A new professional program at UBC will train students to address the pressing issues of the 21st century, including human rights, climate change, poverty, security and risk.
In advance of the official launch event on Sept. 9, Yves Tiberghien and Moura Quayle, co-directors of the Master of Public Policy and Global Affairs (MPPGA), discuss the program’s strengths and timeliness, and highlight how it prepares students for the complexities of today’s world.
Why this program, and why now?
Tiberghien: The world is undergoing dramatic change. We are more aware of systemic risks, like the global financial crisis. Climate change is increasingly serious. The players that set the global agenda in the past – mostly governments of G7 countries – had a lock on many global policy questions. But the overall balance of power has shifted massively toward the so-called emerging powers. So we need co-operation across borders, with new partners such as China, India and Brazil.
These trends are accelerating, but it’s clear that past methods aren’t addressing the scale of today’s problems. The first generation of policy schools in Canada and the United States was designed to optimize bureaucratic processes, particularly within Western governments. Students learned about public administration in the U.S. or Canada, and that was their experience. A new generation added some understanding of economies and markets.
That is no longer enough. Domestic, global, economics, science, social issues, stakeholders, social engagement, communication – it’s all intertwined. You can’t be effective as a policy maker if you only understand how public policy works within government.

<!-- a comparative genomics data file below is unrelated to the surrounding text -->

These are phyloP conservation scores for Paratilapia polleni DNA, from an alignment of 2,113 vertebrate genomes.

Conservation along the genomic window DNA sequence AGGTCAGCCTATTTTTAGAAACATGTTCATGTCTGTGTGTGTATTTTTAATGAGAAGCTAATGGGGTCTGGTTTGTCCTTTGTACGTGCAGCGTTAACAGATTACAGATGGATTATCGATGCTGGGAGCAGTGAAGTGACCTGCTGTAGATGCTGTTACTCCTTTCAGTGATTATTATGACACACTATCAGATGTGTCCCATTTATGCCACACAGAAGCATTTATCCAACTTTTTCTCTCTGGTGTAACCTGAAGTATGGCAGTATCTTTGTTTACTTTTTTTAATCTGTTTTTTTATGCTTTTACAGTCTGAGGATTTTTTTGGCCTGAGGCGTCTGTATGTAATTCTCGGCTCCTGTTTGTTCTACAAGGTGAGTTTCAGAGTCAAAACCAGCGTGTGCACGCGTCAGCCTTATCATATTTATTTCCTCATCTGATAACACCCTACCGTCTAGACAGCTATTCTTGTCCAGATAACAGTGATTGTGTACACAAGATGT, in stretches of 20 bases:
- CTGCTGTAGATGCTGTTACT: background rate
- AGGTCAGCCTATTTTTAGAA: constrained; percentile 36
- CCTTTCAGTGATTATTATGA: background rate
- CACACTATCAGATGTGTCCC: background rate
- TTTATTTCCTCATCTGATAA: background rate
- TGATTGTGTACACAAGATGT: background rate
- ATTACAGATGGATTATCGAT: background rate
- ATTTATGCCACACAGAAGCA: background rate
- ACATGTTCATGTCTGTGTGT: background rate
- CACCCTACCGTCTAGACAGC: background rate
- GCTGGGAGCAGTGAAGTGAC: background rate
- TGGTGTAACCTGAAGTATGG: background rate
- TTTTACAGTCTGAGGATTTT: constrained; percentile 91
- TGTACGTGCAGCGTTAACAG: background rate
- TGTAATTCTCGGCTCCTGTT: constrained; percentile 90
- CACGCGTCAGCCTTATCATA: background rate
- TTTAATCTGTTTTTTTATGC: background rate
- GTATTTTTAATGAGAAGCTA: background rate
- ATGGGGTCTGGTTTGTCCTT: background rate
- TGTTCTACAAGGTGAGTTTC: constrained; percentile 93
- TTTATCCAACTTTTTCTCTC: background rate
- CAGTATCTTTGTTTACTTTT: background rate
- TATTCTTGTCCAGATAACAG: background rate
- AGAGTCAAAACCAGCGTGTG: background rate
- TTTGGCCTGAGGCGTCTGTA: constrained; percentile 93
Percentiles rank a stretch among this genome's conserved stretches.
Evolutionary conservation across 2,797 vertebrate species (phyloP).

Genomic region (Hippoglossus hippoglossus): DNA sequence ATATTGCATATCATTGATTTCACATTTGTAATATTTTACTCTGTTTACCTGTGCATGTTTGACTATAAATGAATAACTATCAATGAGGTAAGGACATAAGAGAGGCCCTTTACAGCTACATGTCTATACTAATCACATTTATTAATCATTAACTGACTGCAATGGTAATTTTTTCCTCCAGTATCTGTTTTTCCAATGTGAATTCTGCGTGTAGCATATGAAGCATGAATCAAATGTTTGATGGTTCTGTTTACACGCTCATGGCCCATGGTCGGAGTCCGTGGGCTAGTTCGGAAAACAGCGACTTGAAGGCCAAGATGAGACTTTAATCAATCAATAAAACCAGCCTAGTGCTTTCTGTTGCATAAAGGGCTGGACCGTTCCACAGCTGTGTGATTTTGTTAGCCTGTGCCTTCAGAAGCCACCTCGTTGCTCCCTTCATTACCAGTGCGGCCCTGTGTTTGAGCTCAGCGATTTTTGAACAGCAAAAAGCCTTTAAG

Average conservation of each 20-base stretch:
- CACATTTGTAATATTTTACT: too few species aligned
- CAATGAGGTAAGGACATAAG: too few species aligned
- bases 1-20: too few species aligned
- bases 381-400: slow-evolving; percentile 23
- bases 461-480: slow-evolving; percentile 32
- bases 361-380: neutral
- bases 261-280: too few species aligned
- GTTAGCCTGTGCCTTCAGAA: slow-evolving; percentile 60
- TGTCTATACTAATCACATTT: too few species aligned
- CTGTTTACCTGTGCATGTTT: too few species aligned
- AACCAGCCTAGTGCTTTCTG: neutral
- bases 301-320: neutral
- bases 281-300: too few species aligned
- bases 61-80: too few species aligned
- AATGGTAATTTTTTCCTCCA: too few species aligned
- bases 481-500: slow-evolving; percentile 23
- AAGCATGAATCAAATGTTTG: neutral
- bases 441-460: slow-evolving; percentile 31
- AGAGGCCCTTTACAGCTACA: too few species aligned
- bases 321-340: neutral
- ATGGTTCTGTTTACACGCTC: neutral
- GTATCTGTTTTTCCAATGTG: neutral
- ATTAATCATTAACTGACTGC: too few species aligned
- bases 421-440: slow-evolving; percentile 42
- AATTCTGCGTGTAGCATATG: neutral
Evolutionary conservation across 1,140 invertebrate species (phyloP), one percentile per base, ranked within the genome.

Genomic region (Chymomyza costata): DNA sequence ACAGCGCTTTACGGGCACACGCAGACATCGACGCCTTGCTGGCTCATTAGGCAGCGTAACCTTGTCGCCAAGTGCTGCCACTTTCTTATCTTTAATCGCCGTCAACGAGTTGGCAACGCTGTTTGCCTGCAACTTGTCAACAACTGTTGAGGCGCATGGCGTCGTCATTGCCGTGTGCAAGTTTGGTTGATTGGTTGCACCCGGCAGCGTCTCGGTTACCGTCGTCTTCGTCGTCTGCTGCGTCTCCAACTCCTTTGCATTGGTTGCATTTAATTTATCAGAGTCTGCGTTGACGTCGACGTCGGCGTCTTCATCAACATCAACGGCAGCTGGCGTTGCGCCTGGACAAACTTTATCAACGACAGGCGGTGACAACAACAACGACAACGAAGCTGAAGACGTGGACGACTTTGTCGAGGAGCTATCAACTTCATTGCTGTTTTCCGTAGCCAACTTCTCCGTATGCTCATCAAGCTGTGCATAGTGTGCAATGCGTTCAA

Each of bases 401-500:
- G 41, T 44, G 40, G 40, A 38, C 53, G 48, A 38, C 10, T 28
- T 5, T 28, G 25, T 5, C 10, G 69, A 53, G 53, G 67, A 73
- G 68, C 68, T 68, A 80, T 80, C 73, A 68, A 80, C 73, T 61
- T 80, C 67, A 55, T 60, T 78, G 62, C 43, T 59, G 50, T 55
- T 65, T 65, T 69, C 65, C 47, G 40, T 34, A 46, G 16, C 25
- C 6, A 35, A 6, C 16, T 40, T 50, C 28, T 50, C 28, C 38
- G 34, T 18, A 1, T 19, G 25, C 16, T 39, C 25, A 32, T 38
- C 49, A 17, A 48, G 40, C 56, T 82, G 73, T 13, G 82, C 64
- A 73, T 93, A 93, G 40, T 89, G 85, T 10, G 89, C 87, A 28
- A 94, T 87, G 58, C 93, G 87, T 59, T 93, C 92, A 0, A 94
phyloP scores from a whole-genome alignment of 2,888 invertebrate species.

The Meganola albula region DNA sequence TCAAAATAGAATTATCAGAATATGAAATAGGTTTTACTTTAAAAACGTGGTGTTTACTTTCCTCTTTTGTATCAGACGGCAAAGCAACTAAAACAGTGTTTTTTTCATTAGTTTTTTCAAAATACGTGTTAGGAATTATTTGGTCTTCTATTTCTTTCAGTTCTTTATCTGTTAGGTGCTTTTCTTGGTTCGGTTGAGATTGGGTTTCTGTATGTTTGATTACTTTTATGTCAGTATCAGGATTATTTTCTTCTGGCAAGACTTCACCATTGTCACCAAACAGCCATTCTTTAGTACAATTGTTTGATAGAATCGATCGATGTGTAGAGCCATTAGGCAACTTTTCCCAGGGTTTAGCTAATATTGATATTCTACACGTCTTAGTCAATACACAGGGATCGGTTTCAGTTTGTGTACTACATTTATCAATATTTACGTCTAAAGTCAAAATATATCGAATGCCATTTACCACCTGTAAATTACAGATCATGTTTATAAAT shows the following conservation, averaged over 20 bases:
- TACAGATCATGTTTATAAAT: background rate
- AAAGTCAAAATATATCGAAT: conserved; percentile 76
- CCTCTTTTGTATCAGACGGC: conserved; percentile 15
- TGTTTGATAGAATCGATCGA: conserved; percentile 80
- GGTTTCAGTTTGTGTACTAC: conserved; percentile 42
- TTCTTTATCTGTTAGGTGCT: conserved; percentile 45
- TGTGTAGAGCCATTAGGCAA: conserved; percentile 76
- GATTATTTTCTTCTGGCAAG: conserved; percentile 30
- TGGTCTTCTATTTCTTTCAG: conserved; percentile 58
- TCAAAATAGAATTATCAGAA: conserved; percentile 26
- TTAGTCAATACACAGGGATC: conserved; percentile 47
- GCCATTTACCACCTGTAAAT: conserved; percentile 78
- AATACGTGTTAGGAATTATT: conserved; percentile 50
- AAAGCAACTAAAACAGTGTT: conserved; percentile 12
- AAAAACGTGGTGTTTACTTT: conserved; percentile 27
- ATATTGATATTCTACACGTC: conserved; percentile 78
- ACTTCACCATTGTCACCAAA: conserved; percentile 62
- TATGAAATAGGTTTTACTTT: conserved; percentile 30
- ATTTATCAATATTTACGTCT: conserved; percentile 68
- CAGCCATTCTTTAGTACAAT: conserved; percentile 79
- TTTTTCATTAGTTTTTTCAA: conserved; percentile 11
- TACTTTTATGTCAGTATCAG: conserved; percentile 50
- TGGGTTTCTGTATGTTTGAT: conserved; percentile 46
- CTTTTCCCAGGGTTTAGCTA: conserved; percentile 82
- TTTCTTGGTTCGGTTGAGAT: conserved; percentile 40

UBC has the expertise to match today’s global problems. There are at least a dozen units represented in our curriculum – an unprecedented and interdisciplinary coalition. We’re building on the strengths of UBC and offering an amazing degree to address today’s changing world.
How does the MPPGA prepare students for today’s world?
Quayle: This is a professional program – we want our graduates to be work-ready, and flexible and fluent in all sorts of situations, whether they involve government, business or not-for-profits.
Part of what sets the program apart is a focus on “pracademics” – the concept of learning by doing. This involves people actually “doing policy” as part of the program: analyzing, creating and implementing policy. The classroom is a professional setting, in which students are required to collaborate in much the same way as they would with future colleagues as part of a team.
We’re also developing a series of professional development workshops that will give our students the capacity to be really effective in the workplace. These cover everything from field research techniques to strategic design, which is a way of framing problems and generating solutions. In the second year of the program, students will work in teams with real-world, global clients.
Ultimately, we want to foster policy innovation – policy that’s real and on the ground. I want our students to have a change-the-world passion. The status quo isn’t good enough – we can do better.
What are the prospects for MPPGA graduates?
Tiberghien: As we planned our program, we found that there is a growing demand from many sectors for new kinds of graduates with a bundle of skills.
We’re preparing our students for very diverse jobs – some will work for international organizations, such as the OECD, the World Bank, the IMF and the Asian Development Bank. Some may work for non-governmental organizations or domestic governments.
Some will work for businesses. Increasingly, business is more complex than it used to be. If you just learn marketing, finance, logistics and operations, and you project yourself into China or India, it’s not enough.
Our students will be prepared for senior management roles – as policy analysts, foreign policy strategists, directors of corporate policy and so on. The leadership skills they will cultivate in the program will help them succeed in positions of influence to put forward positive change wherever they may be in the world.
The Master of Public Policy and Global Affairs is led by UBC’s Institute of Asian Research, the Institute for Resources, Environment and Sustainability, and the Liu Institute for Global Issues. To learn more about the program, please visit mppga.ubc.ca.